PANTS ON FIRE
Manafort Lied to Feds and Violated Plea Agreement, Charges Mueller
Prosecutors have made clear they are no longer obliged to seek a lighter sentence after the former Trump campaign chairman’s ‘breach.’
Former Trump campaign chairman Paul Manafort may have sabotaged his own plea deal with prosecutors by lying to federal investigators in the Russia probe after agreeing to cooperate with them.
Special Counsel Robert Mueller said in a new court filing late Monday that Manafort “breached” his agreement and “committed federal crimes” by "lying to the Federal Bureau of Investigation and the Special Counsel's Office on a variety of subject matters." The filing didn't specify what matters Manafort is accused of lying about, but the claim may dash his hopes of receiving a lenient sentence.
The court filing notes that any breach “relieves the government of any obligations it has under the agreement, including its agreement to a reduction in the Sentencing Guidelines.”
Manafort is due to face sentencing in February after pleading guilty to one count of conspiracy against the United States and one count of obstruction as part of the plea agreement in September. According to that agreement, prosecutors had agreed to push for a reduction on the sentence of up to five years that each conspiracy count carries on the condition that he provide “substantial assistance.”
Manafort is also awaiting sentencing after his conviction in August in a separate case in Virginia, in which prosecutors said he could face up to a decade behind bars.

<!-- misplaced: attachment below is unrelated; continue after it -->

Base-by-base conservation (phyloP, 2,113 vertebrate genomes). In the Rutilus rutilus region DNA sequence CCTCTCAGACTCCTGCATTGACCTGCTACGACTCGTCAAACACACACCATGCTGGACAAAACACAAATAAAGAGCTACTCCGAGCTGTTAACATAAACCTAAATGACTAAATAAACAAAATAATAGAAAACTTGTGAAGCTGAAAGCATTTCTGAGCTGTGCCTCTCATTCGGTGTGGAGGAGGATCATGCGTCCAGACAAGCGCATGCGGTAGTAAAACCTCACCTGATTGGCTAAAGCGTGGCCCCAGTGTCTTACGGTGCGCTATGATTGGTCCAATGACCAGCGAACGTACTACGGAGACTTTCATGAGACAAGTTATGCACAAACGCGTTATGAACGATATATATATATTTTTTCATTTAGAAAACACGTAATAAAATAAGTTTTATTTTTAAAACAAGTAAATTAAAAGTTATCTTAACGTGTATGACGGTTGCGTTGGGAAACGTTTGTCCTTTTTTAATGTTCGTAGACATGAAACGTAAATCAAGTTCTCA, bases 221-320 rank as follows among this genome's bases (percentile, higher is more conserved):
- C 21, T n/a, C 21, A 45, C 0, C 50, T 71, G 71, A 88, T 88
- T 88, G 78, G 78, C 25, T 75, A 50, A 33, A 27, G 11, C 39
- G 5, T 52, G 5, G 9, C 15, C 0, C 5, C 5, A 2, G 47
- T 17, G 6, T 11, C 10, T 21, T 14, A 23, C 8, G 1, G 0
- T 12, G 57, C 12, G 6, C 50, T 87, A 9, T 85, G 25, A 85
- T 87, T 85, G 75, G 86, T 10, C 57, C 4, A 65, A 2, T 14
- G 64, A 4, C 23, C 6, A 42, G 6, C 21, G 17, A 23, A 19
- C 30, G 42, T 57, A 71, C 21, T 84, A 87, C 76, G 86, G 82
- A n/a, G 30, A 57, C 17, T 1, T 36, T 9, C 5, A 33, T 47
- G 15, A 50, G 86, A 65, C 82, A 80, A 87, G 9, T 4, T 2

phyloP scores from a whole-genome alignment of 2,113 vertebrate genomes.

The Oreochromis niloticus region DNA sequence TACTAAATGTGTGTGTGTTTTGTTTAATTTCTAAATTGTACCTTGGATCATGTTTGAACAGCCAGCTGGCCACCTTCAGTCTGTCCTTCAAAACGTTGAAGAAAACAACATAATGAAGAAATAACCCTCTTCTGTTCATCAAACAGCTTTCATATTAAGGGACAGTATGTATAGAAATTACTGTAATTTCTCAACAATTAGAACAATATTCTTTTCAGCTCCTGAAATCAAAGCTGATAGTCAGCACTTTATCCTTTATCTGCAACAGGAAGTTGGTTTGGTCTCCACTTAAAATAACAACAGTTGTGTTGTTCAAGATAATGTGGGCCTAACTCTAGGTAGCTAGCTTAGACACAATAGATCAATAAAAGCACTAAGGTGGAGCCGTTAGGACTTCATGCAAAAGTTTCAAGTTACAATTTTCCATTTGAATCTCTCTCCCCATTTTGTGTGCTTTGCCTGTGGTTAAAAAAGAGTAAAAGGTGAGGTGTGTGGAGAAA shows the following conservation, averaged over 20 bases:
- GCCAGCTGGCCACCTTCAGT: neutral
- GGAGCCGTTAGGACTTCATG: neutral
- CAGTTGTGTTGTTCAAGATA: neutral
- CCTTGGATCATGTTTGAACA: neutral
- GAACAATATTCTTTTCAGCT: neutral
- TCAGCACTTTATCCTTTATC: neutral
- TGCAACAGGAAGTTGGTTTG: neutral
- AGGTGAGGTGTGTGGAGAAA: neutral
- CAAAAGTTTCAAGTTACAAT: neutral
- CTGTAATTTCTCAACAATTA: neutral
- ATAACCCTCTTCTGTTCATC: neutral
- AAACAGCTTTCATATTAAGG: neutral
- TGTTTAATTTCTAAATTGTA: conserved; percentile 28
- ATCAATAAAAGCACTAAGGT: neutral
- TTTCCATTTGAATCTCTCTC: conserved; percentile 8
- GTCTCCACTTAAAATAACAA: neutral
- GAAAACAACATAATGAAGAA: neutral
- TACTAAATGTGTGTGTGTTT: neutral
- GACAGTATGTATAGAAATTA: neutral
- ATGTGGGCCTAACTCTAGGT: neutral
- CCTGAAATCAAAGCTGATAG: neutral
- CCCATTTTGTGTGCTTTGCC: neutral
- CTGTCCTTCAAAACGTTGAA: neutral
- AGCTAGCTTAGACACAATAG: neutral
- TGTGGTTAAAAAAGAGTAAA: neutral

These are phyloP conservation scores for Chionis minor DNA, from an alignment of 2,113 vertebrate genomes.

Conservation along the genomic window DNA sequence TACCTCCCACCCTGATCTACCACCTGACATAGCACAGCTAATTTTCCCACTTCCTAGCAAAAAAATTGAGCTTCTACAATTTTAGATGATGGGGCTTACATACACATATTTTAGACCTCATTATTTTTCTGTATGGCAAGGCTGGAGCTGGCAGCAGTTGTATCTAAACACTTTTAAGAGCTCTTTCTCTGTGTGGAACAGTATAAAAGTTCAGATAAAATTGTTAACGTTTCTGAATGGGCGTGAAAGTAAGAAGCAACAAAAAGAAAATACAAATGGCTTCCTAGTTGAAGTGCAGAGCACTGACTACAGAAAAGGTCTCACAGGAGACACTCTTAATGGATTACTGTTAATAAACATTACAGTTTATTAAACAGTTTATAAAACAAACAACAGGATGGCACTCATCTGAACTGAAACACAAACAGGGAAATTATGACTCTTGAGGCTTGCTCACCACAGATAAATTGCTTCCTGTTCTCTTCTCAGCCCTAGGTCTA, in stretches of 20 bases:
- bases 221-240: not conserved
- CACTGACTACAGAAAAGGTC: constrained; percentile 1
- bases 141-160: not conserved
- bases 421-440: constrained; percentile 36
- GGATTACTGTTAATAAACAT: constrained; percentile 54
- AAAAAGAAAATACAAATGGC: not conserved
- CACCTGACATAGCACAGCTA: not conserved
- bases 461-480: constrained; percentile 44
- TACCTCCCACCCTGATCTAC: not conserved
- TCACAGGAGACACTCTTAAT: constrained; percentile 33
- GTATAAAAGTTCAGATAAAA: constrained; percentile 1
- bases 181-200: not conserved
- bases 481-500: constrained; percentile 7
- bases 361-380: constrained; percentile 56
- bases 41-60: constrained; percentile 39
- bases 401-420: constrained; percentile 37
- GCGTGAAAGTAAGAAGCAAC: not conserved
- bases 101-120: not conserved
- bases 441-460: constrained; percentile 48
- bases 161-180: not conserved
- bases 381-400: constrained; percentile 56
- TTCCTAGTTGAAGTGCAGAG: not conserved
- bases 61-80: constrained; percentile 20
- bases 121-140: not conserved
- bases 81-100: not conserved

As part of his deal with the feds, Manafort also admitted to a slew of money laundering and foreign lobbying crimes and fraud crimes.
His alleged “breach” may open him up to additional charges for those offenses. The September plea agreement notes that prosecutors agreed not to bring criminal charges against Manafort for those other offenses—money laundering, false statements, tax offenses, bank fraud, and obstruction of justice—on the condition of his “full cooperation” with investigators.
Manafort has reportedly met with prosecutors at least nine times since agreeing to cooperate two months ago, providing hours upon hours of what was believed to be crucial testimony that could potentially implicate the president. While the special counsel’s office has not divulged details on what exactly Manafort is accused of lying about, Mueller’s bombshell announcement late Monday reignited speculation about whether the former political strategist could be protecting other members of Trump’s inner circle—or Trump himself.
Mueller’s office has said it will reveal more details about Manafort’s “breach” of the deal at a later date. Prosecutors are now asking a federal judge to set a sentencing date.
While both prosecutors and Manafort’s defense team signed off on the filing asking the judge to move toward sentencing, Manafort’s lawyers contended in it that he “has provided information to the government in an effort to live up to his cooperation obligations.”
Manafort, who appeared in court in a wheelchair in October and was said to be suffering from “significant” health problems, "believes he has provided truthful information and does not agree with the government's characterization or that he has breached the agreement,” the court filing said.